“In an alternative implementation, a seed group of trusted agents can be pre-selected, and the agents within this seed group can endorse other content. Agents whose content receives consistently strong endorsements can gain reputation. In either implementation, the agent’s reputation ultimately depends on the quality of the content which they sign. “


Personally I don’t believe this Agent Rank patent application is about Author Rank so much it is about Trusted Agents and incorporating the social graph and the endorsements from trusted agents into search results. In my opinion that’s what makes this patent application patentable and unique. I believe one day endorsements from trusted agents will be a stronger ranking signal than links without such attributions. I think any SEO could argue that for Google’s results to improve they will have to reduce their dependence on the link graph as judging links has proved futile. Many have argued that the social graph is the way to go but how do you know who to trust?

David Harry, aka the Gypsy of the SEO Training Dojo, has been talking about and harping on [waves to Dave] entities for some time now and I believe entities and trusted agents will eventually replace unsigned and/or non-endorsed web pages and links as the dominant ranking signal in Google’s algorithms. In my opinion, it only makes sense since the signal from inbound links has become so noisy and the fact that Google would be able to verify that the endorsements are coming from real people that they trust makes it a no-brainer in my book if the motivation is there. And with Google getting better and better at identifying entities online, how much longer before they can associate a person/entity across multiple social accounts without a digital signature? Justin Briggs in Building the Implicit Social Graph, makes a good argument that Google is already building an implicit social graph and has been doing so for some time.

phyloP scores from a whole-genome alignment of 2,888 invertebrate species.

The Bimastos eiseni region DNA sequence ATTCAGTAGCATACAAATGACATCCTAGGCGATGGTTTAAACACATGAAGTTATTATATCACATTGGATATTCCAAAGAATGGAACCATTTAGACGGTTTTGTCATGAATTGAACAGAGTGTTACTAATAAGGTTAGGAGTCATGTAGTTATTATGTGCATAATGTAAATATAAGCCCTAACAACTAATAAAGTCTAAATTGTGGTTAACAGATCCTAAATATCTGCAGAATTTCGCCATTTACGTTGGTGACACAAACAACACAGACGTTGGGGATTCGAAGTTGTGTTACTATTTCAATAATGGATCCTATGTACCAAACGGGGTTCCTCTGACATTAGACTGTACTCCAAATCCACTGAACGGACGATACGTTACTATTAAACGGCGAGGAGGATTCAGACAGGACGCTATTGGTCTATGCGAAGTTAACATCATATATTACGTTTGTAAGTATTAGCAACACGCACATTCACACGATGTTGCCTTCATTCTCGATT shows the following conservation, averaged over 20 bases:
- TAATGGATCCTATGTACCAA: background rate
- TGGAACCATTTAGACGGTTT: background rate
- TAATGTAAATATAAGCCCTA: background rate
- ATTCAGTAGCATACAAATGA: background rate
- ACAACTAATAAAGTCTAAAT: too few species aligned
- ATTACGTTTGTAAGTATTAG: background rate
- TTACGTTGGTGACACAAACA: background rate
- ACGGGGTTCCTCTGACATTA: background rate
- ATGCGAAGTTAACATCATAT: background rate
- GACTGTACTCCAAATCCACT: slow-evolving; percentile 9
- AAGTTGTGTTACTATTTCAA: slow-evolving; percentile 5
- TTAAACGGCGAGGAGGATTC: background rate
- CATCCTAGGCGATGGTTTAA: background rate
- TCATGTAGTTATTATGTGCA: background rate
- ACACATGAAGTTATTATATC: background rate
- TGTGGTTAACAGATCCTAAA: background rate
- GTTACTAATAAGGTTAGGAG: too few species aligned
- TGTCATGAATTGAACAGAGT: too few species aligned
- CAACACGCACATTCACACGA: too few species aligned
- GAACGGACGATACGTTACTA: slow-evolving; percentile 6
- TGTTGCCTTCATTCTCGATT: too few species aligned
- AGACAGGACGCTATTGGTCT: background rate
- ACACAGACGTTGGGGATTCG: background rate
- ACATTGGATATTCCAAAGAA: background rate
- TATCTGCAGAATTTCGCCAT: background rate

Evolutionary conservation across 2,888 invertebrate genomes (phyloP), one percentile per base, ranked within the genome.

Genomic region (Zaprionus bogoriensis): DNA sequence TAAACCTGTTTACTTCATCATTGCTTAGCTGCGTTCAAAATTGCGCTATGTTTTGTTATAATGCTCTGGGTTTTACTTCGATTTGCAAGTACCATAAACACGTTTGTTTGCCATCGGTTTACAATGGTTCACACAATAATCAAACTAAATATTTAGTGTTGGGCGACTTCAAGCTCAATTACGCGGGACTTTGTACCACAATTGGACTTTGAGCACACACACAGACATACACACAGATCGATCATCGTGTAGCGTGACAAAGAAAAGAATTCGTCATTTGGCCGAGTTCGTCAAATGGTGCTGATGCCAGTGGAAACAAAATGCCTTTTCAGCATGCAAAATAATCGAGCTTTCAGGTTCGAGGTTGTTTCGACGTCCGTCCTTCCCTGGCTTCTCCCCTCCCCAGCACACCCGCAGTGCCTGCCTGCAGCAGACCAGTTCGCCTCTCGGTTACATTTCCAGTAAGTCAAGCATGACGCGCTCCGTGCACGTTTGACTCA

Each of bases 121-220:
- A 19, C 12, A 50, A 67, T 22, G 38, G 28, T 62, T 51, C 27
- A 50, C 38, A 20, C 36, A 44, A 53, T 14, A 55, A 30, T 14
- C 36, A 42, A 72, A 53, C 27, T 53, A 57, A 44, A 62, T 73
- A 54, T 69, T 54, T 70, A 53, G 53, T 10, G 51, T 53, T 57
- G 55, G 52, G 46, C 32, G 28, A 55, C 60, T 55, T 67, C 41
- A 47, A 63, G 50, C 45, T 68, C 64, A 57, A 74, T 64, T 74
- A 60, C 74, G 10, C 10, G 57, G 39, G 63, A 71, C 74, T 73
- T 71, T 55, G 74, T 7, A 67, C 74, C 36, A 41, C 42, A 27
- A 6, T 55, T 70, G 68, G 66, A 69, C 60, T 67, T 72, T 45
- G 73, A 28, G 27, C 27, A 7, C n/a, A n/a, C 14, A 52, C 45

Do you see what I’m seeing here? If Google is already building an implicit social graph and they can find trusted agents through Google Plus… how much longer before the social graph becomes a bigger player in search engine results?

I believe Author Rank will one day be used to influence rankings and that content signed by reputable authors will outrank unsigned content. I also believe trusted agents and their “endorsements” will be used to further influence search rankings. My only question is whether or not Google has the motivation and resources to move away from the link graph and stop attempting to fix a broken system.

Related posts:

  1. Is This The Panda Patent?
  2. Why You Should Consult With An SEO Pro Before Optimizing Your Website
  3. Using Competitive Analysis To Build Links
  4. How Viral Marketing Can Be Meaningless
  5. How Hiring the Cheapest SEO Could Cost You Your Website